Unions are generally strong supporters of the Democratic Party. But not all unions or their members are on the same page with the party over its choice to hold its nominating convention in Charlotte, or how the party is going about it.
CHARLOTTE — Unions and Democrats go together like bread and butter, right? The Democratic Party and unions have had a reciprocal relationship for years: Unions provide the party with both financial and political support, while the party supports them in national legislation.
But the choice of holding the Democratic National Convention in North Carolina — a right-to-work state that does not allow employees to collectively bargain — has ruffled some feathers among unions in North Carolina and around the country. Unions like the AFL-CIO have curtailed their involvement this year, and the United Mine Workers, a strong supporter of Barack Obama in 2008, are still deciding whether to officially endorse him this time around.
Chris Cecil, a shop steward with Teamsters Local 391 in Greensboro, NC, is dissatisfied with the convention location and Obama in general.
“Just look at where he’s giving his acceptance speech,” he said as he hands out leaflets to passersby: “Bank of America Stadium.”
Cecil notes that Duke Energy, the primary power provider for the Southeast, and a major sponsor of the DNC, has a less than stellar reputation with safe working conditions, fair labor practices, and providing decent wages. And even over 30 years after Harlan County USA was made, he says, their reputation has not improved.
Cecil, a lifelong Democrat, campaigned for Obama in 2008.
“I remember how elated people were, and thinking things were going to change,” he said. “And really and truly, things haven’t changed. When Obama was on the campaign trail in 2008, he said that he would walk the picket lines with labor and we haven’t seen it. He’s unwilling to stand with us.”
But Scott Thrower, president of International Brotherhood of Electrical Workers Local 379 in Charlotte, sees the DNC as an opportunity to educate the public, especially locals, about unions. In Charlotte, he says, unions are “a hush-hush topic.” He says due to the history of unions in North Carolina in the 1920s and 30s, locals have a “cotton mill mentality in Charlotte — people who live here have been bred in church and school to believe that unions are bad.”
None of the hotels that delegates are staying in have unionized workers, but Thrower, a union man for over 25 years, says Local IBEW 379 has had at least 70 workers laying down cables and running the electrical power for Carolinafest, the pre-DNC celebration.
Tensions among unions that officially endorse Obama at the DNC and other workers’ rights groups ran high at the Labor Day march in Charlotte yesterday morning. The march ended at Frazier Park, where Occupy Charlotte was camping out. While members of SEIU were chanting pro-Obama slogans, Occupy protestors shouted anti-Obama slogans, until some SEIU members decided to leave the rally.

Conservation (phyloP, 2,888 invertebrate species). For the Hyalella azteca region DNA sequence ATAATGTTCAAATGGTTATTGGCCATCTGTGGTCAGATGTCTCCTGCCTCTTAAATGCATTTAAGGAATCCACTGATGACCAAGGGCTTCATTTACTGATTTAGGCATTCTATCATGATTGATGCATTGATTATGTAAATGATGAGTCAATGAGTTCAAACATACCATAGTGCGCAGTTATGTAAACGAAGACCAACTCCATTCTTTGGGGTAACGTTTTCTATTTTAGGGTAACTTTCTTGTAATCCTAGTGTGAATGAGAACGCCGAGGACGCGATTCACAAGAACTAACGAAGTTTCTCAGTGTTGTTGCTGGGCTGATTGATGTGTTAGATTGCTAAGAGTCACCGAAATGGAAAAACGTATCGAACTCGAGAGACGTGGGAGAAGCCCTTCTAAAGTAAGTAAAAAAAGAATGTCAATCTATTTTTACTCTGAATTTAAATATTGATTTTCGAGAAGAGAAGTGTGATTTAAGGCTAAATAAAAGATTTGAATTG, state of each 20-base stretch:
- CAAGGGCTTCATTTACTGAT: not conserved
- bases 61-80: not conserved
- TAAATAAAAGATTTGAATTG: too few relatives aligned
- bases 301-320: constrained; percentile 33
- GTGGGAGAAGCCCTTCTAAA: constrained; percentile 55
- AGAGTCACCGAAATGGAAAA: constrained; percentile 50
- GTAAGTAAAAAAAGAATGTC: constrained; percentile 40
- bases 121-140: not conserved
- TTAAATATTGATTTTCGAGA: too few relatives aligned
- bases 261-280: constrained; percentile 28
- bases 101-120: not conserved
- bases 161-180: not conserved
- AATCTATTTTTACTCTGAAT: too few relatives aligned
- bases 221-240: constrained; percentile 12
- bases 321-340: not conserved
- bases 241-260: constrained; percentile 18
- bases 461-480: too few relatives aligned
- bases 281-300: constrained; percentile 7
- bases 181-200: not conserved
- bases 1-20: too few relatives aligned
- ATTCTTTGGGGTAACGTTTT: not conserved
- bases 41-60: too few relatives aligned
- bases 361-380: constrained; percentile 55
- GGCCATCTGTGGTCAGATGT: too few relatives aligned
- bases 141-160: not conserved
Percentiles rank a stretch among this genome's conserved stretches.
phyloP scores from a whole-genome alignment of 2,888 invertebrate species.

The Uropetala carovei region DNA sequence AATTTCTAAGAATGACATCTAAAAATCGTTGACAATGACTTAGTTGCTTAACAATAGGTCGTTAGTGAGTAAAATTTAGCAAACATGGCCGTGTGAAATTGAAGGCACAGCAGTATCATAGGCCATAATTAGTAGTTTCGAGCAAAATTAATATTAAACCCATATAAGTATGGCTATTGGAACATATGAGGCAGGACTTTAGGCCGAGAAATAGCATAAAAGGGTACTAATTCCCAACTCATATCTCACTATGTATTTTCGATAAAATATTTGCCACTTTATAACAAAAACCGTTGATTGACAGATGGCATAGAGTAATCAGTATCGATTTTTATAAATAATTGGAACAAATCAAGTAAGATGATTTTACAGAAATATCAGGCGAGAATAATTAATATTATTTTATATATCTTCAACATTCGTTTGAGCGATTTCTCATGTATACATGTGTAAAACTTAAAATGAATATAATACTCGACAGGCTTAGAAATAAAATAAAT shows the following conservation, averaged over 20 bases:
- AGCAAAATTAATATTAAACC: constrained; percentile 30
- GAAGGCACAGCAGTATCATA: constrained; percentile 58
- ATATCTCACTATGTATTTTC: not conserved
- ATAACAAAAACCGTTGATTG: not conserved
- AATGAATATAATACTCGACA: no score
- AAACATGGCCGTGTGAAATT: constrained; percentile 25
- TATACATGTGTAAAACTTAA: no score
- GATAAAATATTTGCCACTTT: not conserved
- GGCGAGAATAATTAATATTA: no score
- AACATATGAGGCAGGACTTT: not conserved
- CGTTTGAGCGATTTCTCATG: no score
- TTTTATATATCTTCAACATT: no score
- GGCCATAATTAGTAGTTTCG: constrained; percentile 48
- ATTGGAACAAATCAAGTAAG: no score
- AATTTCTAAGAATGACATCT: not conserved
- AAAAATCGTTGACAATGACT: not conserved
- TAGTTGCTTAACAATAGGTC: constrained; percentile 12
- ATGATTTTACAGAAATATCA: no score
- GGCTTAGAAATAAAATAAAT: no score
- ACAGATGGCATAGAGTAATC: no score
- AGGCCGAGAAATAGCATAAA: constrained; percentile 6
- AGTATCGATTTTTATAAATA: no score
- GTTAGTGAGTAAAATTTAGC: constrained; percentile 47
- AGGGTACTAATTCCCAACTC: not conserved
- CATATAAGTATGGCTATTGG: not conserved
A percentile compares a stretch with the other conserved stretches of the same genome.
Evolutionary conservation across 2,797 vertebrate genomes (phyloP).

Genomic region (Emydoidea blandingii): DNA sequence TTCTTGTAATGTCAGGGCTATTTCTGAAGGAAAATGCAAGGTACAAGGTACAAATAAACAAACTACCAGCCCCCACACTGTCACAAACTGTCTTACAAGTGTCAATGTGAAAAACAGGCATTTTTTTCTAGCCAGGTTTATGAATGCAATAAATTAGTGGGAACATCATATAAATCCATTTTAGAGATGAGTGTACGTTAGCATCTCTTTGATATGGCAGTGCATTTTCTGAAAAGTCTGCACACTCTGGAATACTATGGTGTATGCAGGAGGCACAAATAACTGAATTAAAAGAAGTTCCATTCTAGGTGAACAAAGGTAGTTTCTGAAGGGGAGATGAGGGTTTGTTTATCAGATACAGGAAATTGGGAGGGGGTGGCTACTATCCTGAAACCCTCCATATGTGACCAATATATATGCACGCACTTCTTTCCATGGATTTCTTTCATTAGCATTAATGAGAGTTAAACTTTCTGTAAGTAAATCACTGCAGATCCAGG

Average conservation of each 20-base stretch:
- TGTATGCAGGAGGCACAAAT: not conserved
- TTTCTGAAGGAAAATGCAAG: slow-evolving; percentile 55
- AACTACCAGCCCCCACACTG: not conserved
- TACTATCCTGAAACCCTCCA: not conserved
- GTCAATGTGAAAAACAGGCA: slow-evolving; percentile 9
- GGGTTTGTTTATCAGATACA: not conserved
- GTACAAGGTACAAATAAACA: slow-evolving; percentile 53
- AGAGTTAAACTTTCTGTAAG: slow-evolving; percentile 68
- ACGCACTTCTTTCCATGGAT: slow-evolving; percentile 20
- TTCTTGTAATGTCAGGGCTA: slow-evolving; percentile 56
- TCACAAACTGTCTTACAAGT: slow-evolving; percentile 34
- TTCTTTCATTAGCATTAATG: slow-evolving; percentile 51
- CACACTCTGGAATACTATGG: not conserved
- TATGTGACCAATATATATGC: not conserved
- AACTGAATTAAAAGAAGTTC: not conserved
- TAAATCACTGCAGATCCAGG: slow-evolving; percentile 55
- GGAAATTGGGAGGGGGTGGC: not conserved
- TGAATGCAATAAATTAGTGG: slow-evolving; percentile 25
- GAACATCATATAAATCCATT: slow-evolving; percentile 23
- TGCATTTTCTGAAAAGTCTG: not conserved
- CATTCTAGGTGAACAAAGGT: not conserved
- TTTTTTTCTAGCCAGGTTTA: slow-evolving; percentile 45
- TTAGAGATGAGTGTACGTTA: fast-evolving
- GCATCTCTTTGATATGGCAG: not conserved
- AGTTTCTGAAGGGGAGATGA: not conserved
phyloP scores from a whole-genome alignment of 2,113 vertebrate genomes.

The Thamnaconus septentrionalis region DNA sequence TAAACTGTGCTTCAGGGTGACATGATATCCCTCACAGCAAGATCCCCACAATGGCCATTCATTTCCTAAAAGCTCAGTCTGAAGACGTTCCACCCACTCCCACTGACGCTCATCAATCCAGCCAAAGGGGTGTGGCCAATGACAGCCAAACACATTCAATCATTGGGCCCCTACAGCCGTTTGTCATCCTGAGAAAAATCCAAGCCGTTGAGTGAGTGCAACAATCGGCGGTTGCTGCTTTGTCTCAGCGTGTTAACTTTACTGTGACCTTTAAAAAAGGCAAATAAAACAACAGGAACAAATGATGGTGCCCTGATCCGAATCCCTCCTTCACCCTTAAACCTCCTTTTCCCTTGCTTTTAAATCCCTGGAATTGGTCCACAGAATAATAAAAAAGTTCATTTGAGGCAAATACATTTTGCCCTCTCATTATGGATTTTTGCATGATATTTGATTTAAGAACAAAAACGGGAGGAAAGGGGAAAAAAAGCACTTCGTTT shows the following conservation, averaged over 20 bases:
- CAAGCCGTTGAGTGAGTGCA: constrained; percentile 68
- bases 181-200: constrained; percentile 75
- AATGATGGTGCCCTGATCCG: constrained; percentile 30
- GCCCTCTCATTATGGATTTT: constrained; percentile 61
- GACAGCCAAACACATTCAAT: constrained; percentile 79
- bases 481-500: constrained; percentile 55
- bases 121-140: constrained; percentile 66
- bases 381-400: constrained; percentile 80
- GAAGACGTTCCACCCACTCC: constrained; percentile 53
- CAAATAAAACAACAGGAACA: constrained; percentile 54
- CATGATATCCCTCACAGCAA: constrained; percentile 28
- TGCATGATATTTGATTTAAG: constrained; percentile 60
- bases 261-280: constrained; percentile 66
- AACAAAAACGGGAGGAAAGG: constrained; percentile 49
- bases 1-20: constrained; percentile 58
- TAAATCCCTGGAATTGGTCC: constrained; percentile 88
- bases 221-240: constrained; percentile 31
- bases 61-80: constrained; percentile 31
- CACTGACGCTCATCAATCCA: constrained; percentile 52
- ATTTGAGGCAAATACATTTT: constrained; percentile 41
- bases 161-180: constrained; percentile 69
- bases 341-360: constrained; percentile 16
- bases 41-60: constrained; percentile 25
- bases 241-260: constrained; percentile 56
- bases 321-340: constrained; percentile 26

North Carolina will be a swing state in the election, and Charlotte was crucial in helping Obama win North Carolina in 2008. Chris Dugovich, a Washington State delegate and President/Executive Director of the Washington State Council of County and City Employees, sees the choice of Charlotte as a necessary evil.
“They probably could have picked a better location,” he said, “but I understand why they came here, just so long as it helps us win in November.”
Dugovich said the Obama administration has a good track record with unions, and most importantly, in an attempt to make health care more affordable for workers. It’s been a tough road, he said, and despite what he called the “terrible circumstances” of a Republican-controlled House of Representatives and many Senate filibusters by the GOP, the Supreme Court recently upheld Obama’s health care mandate.
One Obama administration failure in the view of unions is The Employee Free Choice Act, a legislative bill that was introduced in 2009 that would have changed how employees form and join labor organizations. Known as the “card check bill,” it would have allowed a union to gain recognition without a private ballot. Highly controversial, the bill stalled in Congress.
For now, North Carolina has the lowest unionization rate — 2.9% — of any state in the country. And Cecil says union members in North Carolina can’t make that number change without Obama’s help.
“Right now, Southern trade unionists are at the weakest we’ve ever been. It’s been that way for the last half century.” Cecil says. “Collective bargaining is a human right. And Obama needs to do whatever he can to support that.”